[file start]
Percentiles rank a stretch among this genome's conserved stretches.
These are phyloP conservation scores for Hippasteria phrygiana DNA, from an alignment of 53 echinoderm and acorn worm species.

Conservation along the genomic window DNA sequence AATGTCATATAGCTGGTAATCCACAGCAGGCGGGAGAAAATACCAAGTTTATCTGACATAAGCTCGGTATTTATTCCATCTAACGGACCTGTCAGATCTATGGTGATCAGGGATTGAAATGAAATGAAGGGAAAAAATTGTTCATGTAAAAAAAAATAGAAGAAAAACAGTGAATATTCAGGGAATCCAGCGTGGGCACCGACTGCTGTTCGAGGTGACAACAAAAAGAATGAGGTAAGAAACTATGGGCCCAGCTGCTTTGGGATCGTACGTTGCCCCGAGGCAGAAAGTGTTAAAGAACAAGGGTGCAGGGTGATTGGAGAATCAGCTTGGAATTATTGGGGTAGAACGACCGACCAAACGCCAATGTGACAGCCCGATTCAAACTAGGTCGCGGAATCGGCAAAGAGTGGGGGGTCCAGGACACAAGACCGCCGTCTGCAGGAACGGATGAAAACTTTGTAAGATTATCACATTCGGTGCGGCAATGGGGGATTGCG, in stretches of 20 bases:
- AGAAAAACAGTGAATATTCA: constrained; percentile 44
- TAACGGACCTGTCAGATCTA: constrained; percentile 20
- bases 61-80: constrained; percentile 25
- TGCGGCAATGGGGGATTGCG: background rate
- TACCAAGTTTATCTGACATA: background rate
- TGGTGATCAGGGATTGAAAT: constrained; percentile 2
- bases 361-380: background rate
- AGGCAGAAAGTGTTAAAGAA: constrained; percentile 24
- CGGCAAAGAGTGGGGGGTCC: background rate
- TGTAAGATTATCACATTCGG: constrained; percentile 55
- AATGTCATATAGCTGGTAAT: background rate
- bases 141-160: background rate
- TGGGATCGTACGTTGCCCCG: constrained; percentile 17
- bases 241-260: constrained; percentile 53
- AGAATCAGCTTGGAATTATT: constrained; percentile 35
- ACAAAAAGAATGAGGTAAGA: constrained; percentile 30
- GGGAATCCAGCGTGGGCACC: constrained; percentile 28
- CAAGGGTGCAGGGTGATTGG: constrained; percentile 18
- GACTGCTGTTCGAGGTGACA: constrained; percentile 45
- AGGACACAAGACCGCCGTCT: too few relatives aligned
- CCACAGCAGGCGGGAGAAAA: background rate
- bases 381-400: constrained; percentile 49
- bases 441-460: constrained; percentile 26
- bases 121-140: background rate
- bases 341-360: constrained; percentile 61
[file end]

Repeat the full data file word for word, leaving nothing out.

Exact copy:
Percentiles rank a stretch among this genome's conserved stretches.
These are phyloP conservation scores for Hippasteria phrygiana DNA, from an alignment of 53 echinoderm and acorn worm species.

Conservation along the genomic window DNA sequence AATGTCATATAGCTGGTAATCCACAGCAGGCGGGAGAAAATACCAAGTTTATCTGACATAAGCTCGGTATTTATTCCATCTAACGGACCTGTCAGATCTATGGTGATCAGGGATTGAAATGAAATGAAGGGAAAAAATTGTTCATGTAAAAAAAAATAGAAGAAAAACAGTGAATATTCAGGGAATCCAGCGTGGGCACCGACTGCTGTTCGAGGTGACAACAAAAAGAATGAGGTAAGAAACTATGGGCCCAGCTGCTTTGGGATCGTACGTTGCCCCGAGGCAGAAAGTGTTAAAGAACAAGGGTGCAGGGTGATTGGAGAATCAGCTTGGAATTATTGGGGTAGAACGACCGACCAAACGCCAATGTGACAGCCCGATTCAAACTAGGTCGCGGAATCGGCAAAGAGTGGGGGGTCCAGGACACAAGACCGCCGTCTGCAGGAACGGATGAAAACTTTGTAAGATTATCACATTCGGTGCGGCAATGGGGGATTGCG, in stretches of 20 bases:
- AGAAAAACAGTGAATATTCA: constrained; percentile 44
- TAACGGACCTGTCAGATCTA: constrained; percentile 20
- bases 61-80: constrained; percentile 25
- TGCGGCAATGGGGGATTGCG: background rate
- TACCAAGTTTATCTGACATA: background rate
- TGGTGATCAGGGATTGAAAT: constrained; percentile 2
- bases 361-380: background rate
- AGGCAGAAAGTGTTAAAGAA: constrained; percentile 24
- CGGCAAAGAGTGGGGGGTCC: background rate
- TGTAAGATTATCACATTCGG: constrained; percentile 55
- AATGTCATATAGCTGGTAAT: background rate
- bases 141-160: background rate
- TGGGATCGTACGTTGCCCCG: constrained; percentile 17
- bases 241-260: constrained; percentile 53
- AGAATCAGCTTGGAATTATT: constrained; percentile 35
- ACAAAAAGAATGAGGTAAGA: constrained; percentile 30
- GGGAATCCAGCGTGGGCACC: constrained; percentile 28
- CAAGGGTGCAGGGTGATTGG: constrained; percentile 18
- GACTGCTGTTCGAGGTGACA: constrained; percentile 45
- AGGACACAAGACCGCCGTCT: too few relatives aligned
- CCACAGCAGGCGGGAGAAAA: background rate
- bases 381-400: constrained; percentile 49
- bases 441-460: constrained; percentile 26
- bases 121-140: background rate
- bases 341-360: constrained; percentile 61